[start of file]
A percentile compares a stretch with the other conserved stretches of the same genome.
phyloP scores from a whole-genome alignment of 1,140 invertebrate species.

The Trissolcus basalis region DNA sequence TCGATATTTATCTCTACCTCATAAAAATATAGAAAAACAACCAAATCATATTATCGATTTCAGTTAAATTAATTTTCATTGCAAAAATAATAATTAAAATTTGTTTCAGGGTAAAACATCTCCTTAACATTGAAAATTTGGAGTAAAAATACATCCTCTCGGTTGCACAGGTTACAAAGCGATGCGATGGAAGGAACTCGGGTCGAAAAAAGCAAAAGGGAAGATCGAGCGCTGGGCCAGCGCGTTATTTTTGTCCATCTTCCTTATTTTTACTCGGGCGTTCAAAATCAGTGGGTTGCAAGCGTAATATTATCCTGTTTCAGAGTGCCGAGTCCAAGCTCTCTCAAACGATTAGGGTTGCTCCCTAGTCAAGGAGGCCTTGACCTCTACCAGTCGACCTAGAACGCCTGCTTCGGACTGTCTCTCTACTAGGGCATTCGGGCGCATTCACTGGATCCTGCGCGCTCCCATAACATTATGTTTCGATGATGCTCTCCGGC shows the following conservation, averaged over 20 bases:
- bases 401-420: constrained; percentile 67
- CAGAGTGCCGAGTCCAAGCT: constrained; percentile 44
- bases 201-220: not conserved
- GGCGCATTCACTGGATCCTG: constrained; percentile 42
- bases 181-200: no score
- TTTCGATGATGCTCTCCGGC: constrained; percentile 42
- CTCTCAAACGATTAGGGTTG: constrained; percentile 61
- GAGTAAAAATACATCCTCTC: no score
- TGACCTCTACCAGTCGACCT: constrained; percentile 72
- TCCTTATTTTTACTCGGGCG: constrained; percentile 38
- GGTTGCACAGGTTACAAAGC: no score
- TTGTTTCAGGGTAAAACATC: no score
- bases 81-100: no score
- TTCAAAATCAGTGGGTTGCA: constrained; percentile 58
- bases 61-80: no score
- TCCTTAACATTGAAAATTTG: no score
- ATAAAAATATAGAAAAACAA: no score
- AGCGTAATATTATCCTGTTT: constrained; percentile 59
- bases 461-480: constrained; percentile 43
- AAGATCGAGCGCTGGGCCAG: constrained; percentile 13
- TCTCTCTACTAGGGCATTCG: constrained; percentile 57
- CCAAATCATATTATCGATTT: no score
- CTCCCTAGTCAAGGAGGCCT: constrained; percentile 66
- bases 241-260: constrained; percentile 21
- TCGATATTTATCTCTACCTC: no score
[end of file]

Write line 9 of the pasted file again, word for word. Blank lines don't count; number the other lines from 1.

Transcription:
- TTTCGATGATGCTCTCCGGC: constrained; percentile 42